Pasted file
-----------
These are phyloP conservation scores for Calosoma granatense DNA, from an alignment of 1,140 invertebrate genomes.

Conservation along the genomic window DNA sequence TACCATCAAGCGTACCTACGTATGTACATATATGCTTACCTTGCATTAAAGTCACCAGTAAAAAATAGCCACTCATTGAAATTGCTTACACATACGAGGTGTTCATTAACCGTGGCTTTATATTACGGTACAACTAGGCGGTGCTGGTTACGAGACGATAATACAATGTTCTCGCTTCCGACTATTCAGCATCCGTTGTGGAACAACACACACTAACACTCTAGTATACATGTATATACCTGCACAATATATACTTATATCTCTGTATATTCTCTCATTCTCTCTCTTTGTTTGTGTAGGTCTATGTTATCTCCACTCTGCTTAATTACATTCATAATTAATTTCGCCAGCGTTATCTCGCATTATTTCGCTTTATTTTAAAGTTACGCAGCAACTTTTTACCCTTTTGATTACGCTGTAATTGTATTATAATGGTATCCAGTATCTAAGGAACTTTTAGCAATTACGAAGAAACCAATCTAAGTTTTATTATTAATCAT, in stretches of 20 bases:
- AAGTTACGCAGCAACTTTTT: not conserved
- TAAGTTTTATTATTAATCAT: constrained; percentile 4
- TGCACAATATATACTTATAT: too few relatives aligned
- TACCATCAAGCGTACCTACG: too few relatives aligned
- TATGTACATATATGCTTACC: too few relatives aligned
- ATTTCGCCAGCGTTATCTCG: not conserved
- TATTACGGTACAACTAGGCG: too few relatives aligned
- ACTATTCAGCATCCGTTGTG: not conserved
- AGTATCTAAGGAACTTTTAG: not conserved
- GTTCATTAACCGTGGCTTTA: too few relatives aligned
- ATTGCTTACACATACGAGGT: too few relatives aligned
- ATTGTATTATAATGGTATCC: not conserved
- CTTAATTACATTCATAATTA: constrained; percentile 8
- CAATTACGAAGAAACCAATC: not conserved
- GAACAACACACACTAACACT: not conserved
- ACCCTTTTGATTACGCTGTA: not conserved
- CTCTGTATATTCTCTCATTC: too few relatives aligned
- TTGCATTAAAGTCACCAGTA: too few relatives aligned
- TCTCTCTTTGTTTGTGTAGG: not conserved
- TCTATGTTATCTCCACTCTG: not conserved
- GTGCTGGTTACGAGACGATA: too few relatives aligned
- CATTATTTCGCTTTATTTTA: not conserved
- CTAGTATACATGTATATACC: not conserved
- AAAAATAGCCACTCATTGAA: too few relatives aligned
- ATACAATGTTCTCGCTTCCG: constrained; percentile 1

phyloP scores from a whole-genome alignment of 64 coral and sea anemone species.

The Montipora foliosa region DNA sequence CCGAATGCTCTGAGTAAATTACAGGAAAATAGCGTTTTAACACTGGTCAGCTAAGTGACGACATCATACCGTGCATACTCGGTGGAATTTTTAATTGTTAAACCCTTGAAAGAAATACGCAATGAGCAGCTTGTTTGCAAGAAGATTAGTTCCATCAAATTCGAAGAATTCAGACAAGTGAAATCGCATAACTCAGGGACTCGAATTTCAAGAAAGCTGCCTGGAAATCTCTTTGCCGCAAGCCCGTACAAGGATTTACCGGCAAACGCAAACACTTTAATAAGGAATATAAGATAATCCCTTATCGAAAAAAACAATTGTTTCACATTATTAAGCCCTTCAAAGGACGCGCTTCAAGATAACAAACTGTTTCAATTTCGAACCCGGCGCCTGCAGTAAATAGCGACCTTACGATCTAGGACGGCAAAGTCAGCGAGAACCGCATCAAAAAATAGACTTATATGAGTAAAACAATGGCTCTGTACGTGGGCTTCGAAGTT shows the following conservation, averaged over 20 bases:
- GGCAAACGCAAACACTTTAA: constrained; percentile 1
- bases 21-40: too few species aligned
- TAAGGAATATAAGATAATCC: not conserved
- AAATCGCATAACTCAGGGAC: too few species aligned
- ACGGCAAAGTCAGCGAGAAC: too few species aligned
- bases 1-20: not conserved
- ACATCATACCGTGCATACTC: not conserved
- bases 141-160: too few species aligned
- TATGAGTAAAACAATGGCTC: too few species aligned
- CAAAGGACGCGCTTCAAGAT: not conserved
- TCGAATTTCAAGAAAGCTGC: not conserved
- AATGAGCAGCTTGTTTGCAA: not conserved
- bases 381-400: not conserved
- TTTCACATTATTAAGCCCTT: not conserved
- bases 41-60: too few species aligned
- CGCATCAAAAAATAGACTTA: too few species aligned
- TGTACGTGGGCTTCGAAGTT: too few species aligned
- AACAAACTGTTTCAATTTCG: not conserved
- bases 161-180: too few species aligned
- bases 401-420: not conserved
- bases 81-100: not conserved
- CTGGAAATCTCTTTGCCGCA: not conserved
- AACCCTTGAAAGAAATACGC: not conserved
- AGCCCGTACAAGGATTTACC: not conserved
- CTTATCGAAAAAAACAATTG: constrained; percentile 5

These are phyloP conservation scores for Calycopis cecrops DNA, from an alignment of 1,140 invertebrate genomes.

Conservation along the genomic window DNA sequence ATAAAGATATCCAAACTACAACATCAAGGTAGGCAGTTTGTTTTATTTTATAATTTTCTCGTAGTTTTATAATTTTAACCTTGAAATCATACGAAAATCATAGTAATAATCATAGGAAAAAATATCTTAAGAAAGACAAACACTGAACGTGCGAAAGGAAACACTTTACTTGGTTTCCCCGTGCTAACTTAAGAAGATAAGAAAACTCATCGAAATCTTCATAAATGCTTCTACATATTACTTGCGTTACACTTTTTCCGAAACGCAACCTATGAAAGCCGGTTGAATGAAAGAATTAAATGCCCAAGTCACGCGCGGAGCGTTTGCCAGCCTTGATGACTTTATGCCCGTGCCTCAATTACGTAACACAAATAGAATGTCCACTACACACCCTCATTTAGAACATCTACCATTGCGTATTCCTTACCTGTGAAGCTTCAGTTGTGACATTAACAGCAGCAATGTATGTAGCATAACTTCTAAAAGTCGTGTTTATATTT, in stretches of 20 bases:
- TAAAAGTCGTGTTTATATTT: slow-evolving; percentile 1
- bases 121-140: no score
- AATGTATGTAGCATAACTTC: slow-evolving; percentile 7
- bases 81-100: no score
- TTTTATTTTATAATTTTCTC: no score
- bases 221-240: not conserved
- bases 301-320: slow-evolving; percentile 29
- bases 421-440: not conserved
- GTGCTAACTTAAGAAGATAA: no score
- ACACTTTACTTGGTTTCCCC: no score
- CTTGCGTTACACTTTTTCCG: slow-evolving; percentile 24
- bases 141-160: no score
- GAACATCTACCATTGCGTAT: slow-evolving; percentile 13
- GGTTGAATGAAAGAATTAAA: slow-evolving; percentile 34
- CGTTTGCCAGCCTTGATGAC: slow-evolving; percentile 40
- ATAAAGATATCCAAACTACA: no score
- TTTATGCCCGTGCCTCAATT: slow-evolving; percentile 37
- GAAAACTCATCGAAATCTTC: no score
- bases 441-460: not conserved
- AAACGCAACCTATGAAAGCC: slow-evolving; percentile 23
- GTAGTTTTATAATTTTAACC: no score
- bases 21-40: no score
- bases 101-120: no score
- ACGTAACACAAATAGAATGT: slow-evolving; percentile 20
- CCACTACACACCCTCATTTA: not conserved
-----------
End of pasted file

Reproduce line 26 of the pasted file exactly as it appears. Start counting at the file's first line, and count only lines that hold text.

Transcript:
- AAAAATAGCCACTCATTGAA: too few relatives aligned